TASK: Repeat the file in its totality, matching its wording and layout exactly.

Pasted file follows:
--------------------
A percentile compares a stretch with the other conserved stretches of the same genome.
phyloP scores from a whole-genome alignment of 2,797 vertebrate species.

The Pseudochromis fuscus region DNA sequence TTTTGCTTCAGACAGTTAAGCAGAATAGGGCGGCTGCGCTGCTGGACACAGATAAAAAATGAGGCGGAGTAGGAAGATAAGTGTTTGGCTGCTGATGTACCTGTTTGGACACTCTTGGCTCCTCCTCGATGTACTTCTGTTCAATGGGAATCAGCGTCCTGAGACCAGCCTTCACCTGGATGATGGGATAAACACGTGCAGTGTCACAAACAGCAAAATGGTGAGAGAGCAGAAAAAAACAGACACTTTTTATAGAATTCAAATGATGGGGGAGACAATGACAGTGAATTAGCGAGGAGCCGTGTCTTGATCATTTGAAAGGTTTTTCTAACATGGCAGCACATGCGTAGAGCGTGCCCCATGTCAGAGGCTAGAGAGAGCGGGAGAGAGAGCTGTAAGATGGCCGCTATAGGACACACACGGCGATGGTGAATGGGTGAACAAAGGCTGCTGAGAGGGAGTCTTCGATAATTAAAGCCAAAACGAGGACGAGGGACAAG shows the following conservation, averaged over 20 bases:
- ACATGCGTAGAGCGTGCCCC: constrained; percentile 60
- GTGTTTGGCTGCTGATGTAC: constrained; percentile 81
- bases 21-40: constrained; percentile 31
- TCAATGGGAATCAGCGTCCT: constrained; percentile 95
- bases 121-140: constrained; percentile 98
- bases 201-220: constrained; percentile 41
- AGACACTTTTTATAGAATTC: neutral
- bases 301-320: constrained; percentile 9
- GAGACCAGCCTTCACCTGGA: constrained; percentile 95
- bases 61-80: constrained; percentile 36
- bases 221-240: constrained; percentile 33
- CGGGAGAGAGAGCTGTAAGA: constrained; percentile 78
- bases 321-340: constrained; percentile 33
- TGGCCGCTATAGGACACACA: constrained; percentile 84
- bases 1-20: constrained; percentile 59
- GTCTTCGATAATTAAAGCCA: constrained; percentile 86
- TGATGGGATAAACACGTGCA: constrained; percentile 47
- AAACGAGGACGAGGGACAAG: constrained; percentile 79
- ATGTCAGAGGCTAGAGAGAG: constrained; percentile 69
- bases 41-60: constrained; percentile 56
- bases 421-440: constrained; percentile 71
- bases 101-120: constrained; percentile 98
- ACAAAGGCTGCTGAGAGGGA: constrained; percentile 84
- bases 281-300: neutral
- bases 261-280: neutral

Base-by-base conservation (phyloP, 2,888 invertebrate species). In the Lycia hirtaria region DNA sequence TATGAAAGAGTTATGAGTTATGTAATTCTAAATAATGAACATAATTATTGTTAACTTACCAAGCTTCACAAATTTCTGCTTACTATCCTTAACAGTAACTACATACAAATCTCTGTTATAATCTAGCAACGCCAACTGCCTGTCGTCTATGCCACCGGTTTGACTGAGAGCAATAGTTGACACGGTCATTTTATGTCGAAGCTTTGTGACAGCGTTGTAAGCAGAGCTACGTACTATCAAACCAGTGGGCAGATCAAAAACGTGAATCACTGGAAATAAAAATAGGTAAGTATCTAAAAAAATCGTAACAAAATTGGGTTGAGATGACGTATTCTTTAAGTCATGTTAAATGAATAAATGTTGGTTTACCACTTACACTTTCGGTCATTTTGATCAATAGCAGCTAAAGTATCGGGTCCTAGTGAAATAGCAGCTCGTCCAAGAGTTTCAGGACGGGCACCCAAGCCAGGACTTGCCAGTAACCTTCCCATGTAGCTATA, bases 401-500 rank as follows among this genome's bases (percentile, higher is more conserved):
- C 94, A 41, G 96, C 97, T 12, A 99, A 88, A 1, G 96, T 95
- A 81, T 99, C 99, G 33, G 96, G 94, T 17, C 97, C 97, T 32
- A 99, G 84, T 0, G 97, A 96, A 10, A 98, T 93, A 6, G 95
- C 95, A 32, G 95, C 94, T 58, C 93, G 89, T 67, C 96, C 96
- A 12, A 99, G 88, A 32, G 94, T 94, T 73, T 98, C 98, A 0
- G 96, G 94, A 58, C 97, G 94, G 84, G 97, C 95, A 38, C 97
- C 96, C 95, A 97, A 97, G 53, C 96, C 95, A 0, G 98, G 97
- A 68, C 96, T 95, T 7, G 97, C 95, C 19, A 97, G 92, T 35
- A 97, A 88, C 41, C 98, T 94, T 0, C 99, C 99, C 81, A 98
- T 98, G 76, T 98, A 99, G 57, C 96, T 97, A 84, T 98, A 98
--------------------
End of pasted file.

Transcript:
A percentile compares a stretch with the other conserved stretches of the same genome.
phyloP scores from a whole-genome alignment of 2,797 vertebrate species.

The Pseudochromis fuscus region DNA sequence TTTTGCTTCAGACAGTTAAGCAGAATAGGGCGGCTGCGCTGCTGGACACAGATAAAAAATGAGGCGGAGTAGGAAGATAAGTGTTTGGCTGCTGATGTACCTGTTTGGACACTCTTGGCTCCTCCTCGATGTACTTCTGTTCAATGGGAATCAGCGTCCTGAGACCAGCCTTCACCTGGATGATGGGATAAACACGTGCAGTGTCACAAACAGCAAAATGGTGAGAGAGCAGAAAAAAACAGACACTTTTTATAGAATTCAAATGATGGGGGAGACAATGACAGTGAATTAGCGAGGAGCCGTGTCTTGATCATTTGAAAGGTTTTTCTAACATGGCAGCACATGCGTAGAGCGTGCCCCATGTCAGAGGCTAGAGAGAGCGGGAGAGAGAGCTGTAAGATGGCCGCTATAGGACACACACGGCGATGGTGAATGGGTGAACAAAGGCTGCTGAGAGGGAGTCTTCGATAATTAAAGCCAAAACGAGGACGAGGGACAAG shows the following conservation, averaged over 20 bases:
- ACATGCGTAGAGCGTGCCCC: constrained; percentile 60
- GTGTTTGGCTGCTGATGTAC: constrained; percentile 81
- bases 21-40: constrained; percentile 31
- TCAATGGGAATCAGCGTCCT: constrained; percentile 95
- bases 121-140: constrained; percentile 98
- bases 201-220: constrained; percentile 41
- AGACACTTTTTATAGAATTC: neutral
- bases 301-320: constrained; percentile 9
- GAGACCAGCCTTCACCTGGA: constrained; percentile 95
- bases 61-80: constrained; percentile 36
- bases 221-240: constrained; percentile 33
- CGGGAGAGAGAGCTGTAAGA: constrained; percentile 78
- bases 321-340: constrained; percentile 33
- TGGCCGCTATAGGACACACA: constrained; percentile 84
- bases 1-20: constrained; percentile 59
- GTCTTCGATAATTAAAGCCA: constrained; percentile 86
- TGATGGGATAAACACGTGCA: constrained; percentile 47
- AAACGAGGACGAGGGACAAG: constrained; percentile 79
- ATGTCAGAGGCTAGAGAGAG: constrained; percentile 69
- bases 41-60: constrained; percentile 56
- bases 421-440: constrained; percentile 71
- bases 101-120: constrained; percentile 98
- ACAAAGGCTGCTGAGAGGGA: constrained; percentile 84
- bases 281-300: neutral
- bases 261-280: neutral

Base-by-base conservation (phyloP, 2,888 invertebrate species). In the Lycia hirtaria region DNA sequence TATGAAAGAGTTATGAGTTATGTAATTCTAAATAATGAACATAATTATTGTTAACTTACCAAGCTTCACAAATTTCTGCTTACTATCCTTAACAGTAACTACATACAAATCTCTGTTATAATCTAGCAACGCCAACTGCCTGTCGTCTATGCCACCGGTTTGACTGAGAGCAATAGTTGACACGGTCATTTTATGTCGAAGCTTTGTGACAGCGTTGTAAGCAGAGCTACGTACTATCAAACCAGTGGGCAGATCAAAAACGTGAATCACTGGAAATAAAAATAGGTAAGTATCTAAAAAAATCGTAACAAAATTGGGTTGAGATGACGTATTCTTTAAGTCATGTTAAATGAATAAATGTTGGTTTACCACTTACACTTTCGGTCATTTTGATCAATAGCAGCTAAAGTATCGGGTCCTAGTGAAATAGCAGCTCGTCCAAGAGTTTCAGGACGGGCACCCAAGCCAGGACTTGCCAGTAACCTTCCCATGTAGCTATA, bases 401-500 rank as follows among this genome's bases (percentile, higher is more conserved):
- C 94, A 41, G 96, C 97, T 12, A 99, A 88, A 1, G 96, T 95
- A 81, T 99, C 99, G 33, G 96, G 94, T 17, C 97, C 97, T 32
- A 99, G 84, T 0, G 97, A 96, A 10, A 98, T 93, A 6, G 95
- C 95, A 32, G 95, C 94, T 58, C 93, G 89, T 67, C 96, C 96
- A 12, A 99, G 88, A 32, G 94, T 94, T 73, T 98, C 98, A 0
- G 96, G 94, A 58, C 97, G 94, G 84, G 97, C 95, A 38, C 97
- C 96, C 95, A 97, A 97, G 53, C 96, C 95, A 0, G 98, G 97
- A 68, C 96, T 95, T 7, G 97, C 95, C 19, A 97, G 92, T 35
- A 97, A 88, C 41, C 98, T 94, T 0, C 99, C 99, C 81, A 98
- T 98, G 76, T 98, A 99, G 57, C 96, T 97, A 84, T 98, A 98